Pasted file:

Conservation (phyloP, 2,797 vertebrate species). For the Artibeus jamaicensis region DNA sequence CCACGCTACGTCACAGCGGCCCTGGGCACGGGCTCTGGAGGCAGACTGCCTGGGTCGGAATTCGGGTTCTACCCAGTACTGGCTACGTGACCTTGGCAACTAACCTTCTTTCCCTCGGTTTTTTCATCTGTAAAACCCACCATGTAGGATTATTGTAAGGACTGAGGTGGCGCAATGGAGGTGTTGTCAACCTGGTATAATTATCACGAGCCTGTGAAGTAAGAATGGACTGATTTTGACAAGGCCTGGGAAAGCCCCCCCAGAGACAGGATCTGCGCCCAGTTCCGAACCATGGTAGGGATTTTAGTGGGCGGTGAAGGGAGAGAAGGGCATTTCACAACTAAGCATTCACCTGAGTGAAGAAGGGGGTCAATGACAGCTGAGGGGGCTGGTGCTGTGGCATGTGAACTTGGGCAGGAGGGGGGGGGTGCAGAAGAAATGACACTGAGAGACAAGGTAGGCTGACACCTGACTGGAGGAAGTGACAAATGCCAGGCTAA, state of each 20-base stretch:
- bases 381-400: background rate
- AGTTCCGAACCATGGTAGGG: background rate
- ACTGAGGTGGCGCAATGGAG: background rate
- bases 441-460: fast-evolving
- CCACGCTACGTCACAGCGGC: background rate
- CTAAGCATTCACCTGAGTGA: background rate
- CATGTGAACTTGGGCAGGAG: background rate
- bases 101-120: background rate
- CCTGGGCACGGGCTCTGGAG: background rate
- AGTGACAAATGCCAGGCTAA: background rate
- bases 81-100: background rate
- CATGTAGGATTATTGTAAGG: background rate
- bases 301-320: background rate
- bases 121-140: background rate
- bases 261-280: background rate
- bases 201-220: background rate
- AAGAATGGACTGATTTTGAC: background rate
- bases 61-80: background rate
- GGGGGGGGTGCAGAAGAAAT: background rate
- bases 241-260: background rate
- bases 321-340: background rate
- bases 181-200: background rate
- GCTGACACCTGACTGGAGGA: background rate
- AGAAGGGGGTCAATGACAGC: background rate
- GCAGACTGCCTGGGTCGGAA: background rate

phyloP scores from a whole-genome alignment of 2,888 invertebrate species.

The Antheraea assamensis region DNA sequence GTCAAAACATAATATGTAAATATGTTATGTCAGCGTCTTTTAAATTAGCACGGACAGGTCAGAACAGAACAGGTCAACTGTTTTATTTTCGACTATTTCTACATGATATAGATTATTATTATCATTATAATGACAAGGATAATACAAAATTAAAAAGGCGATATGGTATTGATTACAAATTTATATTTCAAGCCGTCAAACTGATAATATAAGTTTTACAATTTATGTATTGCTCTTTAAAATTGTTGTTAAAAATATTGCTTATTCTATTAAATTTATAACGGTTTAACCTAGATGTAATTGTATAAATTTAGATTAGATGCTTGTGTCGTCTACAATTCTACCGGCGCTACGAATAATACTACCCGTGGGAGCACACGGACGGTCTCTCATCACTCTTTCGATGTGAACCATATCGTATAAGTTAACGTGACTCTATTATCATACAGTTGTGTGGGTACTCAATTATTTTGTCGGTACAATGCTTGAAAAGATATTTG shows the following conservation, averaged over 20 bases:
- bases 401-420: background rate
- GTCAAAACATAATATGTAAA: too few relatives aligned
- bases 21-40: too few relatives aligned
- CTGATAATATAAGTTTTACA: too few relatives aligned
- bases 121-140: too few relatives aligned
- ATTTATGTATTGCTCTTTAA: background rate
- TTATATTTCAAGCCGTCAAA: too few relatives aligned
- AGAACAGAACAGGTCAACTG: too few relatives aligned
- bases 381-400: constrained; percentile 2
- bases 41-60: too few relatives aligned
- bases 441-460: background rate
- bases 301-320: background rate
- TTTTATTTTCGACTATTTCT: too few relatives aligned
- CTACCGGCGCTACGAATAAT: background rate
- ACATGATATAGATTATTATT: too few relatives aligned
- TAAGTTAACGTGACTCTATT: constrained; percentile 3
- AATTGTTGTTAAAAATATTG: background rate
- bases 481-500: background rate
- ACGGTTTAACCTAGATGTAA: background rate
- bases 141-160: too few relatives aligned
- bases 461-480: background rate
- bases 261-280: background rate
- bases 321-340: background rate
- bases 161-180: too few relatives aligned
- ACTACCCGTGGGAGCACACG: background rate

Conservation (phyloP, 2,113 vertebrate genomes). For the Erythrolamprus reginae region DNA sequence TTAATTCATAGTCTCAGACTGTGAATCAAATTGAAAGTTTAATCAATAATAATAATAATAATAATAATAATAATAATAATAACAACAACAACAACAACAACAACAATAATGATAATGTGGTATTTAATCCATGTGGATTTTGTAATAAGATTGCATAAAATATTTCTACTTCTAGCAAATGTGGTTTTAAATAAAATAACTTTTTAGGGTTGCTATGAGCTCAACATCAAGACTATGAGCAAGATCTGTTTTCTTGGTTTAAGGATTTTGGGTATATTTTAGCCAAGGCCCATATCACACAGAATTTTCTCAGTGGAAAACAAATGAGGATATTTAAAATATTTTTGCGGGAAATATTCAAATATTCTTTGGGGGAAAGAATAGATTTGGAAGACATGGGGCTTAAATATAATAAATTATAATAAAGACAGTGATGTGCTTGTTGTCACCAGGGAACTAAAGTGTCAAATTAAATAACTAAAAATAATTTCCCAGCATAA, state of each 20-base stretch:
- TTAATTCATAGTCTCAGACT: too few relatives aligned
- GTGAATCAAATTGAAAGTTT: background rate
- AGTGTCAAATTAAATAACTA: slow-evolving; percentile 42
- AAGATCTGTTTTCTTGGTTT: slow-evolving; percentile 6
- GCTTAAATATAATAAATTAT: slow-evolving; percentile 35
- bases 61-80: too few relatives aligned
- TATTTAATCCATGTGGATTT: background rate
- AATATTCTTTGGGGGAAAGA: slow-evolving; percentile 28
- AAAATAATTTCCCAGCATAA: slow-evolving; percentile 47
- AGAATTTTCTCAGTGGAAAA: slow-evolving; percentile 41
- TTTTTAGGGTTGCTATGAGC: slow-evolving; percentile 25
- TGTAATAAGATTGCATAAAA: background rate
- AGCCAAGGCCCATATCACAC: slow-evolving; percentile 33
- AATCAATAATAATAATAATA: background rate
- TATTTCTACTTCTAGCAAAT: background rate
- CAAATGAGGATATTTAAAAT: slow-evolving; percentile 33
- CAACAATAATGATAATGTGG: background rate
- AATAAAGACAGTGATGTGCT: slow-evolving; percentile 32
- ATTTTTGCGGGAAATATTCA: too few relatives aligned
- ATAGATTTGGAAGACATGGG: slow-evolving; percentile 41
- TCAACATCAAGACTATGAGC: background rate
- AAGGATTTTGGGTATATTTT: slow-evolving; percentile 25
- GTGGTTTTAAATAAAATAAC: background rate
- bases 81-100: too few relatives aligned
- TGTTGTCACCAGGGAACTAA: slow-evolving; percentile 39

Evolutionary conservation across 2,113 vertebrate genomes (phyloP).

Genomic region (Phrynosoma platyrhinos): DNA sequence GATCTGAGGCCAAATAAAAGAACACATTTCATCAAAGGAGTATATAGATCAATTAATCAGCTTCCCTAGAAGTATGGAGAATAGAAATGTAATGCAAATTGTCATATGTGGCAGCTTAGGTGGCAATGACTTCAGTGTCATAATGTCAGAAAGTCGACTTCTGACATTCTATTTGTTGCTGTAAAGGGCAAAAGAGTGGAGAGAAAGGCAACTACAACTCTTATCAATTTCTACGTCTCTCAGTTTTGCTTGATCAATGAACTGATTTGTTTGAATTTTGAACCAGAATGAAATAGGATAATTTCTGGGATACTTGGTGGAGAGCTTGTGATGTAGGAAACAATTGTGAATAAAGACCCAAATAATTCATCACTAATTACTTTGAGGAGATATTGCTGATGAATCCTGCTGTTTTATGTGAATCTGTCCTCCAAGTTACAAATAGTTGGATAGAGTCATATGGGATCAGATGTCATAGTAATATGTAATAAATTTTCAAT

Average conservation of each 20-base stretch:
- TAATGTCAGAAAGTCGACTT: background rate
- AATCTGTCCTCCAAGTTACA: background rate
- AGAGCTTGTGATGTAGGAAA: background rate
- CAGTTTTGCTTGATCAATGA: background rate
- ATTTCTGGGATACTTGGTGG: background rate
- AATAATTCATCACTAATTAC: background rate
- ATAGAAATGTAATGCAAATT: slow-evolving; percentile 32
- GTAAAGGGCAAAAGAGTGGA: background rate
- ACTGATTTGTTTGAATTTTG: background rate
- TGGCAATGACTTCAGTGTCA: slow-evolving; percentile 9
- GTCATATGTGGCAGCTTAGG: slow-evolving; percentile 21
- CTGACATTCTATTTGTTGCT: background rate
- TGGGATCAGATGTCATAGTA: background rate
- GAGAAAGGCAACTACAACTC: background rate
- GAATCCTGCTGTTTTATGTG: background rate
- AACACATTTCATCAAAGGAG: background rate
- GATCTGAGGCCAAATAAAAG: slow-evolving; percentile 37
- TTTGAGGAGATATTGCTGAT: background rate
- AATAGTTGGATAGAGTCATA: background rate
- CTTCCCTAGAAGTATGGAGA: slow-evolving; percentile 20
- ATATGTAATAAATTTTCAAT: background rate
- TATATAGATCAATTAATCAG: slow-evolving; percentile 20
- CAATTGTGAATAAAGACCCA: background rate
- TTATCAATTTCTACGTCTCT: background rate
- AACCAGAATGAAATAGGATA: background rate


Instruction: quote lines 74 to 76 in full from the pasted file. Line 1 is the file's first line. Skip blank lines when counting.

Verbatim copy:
- ATAGATTTGGAAGACATGGG: slow-evolving; percentile 41
- TCAACATCAAGACTATGAGC: background rate
- AAGGATTTTGGGTATATTTT: slow-evolving; percentile 25